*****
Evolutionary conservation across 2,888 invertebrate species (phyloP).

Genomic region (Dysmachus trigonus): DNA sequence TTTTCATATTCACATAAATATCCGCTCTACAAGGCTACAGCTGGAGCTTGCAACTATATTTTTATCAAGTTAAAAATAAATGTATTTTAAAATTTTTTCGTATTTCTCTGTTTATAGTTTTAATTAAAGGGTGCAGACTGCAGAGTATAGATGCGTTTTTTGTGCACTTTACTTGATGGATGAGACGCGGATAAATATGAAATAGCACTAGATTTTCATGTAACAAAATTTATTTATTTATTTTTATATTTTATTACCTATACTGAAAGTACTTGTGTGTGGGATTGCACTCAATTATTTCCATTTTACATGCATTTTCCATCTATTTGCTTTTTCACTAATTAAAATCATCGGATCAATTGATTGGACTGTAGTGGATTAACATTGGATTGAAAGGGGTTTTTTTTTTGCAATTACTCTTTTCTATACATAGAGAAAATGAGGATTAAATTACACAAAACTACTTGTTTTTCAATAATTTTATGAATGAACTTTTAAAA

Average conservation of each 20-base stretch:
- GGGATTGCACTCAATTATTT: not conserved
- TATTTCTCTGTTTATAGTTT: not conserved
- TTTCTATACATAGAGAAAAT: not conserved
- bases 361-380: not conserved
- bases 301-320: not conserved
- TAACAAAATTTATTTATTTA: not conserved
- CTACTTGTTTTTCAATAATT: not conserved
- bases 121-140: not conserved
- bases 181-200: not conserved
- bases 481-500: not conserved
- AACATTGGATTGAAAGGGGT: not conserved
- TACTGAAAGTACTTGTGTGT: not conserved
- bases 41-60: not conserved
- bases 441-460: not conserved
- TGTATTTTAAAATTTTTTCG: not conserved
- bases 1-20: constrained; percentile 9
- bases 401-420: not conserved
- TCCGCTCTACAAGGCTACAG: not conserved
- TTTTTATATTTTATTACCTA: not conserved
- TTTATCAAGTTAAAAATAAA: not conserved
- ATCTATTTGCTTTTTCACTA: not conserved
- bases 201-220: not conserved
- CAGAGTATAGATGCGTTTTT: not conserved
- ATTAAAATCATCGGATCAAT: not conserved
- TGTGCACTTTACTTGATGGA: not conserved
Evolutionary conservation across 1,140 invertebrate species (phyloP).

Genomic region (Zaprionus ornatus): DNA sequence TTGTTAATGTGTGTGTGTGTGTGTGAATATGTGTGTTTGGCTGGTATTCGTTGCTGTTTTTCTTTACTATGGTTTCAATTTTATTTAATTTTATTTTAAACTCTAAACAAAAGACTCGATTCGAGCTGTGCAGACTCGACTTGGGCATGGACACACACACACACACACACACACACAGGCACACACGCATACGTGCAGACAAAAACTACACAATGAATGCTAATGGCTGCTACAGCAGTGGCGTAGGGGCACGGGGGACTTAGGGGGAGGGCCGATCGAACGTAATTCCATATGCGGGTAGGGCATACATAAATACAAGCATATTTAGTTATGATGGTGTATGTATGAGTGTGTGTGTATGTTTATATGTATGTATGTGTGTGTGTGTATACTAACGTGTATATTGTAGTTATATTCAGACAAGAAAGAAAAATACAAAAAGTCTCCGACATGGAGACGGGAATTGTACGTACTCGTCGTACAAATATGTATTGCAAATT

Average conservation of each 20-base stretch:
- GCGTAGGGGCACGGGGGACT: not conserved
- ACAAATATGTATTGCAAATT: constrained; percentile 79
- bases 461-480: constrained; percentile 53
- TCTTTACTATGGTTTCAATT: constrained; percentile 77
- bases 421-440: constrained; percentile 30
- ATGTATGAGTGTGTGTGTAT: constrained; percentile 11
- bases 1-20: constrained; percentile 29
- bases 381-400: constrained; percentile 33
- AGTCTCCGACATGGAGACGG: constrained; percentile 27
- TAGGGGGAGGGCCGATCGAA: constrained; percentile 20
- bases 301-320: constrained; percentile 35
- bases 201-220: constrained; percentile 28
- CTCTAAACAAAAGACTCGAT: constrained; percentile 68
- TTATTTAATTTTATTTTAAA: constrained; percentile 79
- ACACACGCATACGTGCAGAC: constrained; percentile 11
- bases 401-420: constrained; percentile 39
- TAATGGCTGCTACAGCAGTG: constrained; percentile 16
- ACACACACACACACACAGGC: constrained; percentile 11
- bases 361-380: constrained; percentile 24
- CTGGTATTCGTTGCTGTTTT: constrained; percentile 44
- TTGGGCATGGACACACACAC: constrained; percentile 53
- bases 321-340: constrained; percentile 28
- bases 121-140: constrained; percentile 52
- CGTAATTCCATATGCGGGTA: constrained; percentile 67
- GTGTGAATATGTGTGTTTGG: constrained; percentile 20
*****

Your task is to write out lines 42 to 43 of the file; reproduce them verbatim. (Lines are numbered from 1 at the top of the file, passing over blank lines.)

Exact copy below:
- bases 301-320: constrained; percentile 35
- bases 201-220: constrained; percentile 28